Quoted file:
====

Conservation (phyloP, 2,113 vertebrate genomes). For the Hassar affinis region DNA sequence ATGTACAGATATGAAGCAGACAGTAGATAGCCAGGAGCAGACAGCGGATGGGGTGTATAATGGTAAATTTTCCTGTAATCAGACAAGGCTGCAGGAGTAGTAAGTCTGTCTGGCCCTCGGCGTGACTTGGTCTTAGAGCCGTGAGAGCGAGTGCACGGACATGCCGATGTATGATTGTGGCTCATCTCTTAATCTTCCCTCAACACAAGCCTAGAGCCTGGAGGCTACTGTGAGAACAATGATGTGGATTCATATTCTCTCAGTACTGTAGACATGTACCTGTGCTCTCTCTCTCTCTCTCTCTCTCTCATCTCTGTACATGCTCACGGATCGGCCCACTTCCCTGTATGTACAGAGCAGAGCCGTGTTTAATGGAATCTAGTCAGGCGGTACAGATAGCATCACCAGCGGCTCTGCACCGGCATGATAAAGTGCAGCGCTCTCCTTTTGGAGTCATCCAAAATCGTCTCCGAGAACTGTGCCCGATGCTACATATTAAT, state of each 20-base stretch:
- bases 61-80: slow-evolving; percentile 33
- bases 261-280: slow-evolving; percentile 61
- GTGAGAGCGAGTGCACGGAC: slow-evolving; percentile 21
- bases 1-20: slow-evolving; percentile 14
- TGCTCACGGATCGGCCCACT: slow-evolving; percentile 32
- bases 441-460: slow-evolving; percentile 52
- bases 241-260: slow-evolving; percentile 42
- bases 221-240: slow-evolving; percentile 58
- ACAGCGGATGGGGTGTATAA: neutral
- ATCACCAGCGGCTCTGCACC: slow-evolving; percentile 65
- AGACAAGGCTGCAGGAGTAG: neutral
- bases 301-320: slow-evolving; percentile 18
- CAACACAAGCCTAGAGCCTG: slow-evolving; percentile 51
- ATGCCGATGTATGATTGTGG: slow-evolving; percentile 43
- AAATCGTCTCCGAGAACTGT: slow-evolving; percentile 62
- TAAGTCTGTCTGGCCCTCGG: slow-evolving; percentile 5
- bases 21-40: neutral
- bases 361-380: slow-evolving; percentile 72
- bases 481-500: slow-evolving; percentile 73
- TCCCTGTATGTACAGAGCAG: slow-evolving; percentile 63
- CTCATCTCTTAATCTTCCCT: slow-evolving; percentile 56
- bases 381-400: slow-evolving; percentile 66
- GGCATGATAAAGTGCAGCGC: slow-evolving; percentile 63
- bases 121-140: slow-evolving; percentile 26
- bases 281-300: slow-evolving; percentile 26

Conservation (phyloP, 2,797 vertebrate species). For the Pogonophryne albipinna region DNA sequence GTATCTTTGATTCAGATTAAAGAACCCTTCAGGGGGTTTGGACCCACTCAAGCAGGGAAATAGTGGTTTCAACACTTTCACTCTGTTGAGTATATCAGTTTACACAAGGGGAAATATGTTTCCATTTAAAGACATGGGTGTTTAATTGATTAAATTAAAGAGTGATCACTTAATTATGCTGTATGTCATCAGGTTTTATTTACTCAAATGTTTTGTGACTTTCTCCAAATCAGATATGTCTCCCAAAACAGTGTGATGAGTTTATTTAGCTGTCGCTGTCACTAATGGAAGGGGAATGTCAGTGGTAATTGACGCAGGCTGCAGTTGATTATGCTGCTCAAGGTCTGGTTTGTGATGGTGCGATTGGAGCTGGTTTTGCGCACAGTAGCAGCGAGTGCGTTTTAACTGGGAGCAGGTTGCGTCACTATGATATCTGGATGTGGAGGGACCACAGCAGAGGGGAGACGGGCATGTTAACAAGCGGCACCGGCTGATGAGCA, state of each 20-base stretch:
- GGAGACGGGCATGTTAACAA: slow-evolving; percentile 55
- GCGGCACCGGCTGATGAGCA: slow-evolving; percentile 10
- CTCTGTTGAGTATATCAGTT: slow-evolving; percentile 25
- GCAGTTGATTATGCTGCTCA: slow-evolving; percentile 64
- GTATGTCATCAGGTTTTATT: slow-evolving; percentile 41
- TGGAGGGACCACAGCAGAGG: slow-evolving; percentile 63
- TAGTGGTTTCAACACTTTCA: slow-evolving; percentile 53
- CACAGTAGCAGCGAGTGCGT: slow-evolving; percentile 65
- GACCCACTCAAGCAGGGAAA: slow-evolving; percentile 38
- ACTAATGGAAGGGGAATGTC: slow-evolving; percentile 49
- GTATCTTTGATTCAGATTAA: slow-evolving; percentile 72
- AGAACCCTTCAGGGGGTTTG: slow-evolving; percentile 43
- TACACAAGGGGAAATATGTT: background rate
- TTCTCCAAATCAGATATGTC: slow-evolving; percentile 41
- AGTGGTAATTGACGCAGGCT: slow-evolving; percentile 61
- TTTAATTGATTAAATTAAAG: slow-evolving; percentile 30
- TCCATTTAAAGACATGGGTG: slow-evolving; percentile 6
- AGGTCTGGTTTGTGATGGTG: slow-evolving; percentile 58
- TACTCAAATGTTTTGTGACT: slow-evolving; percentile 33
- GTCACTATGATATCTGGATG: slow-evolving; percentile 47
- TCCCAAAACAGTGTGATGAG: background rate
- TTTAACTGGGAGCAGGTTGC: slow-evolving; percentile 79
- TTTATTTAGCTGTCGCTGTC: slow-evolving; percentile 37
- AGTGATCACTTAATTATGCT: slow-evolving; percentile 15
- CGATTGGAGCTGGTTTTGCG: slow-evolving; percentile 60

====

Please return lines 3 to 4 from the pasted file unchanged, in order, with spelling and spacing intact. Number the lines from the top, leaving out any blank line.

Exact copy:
- bases 261-280: slow-evolving; percentile 61
- GTGAGAGCGAGTGCACGGAC: slow-evolving; percentile 21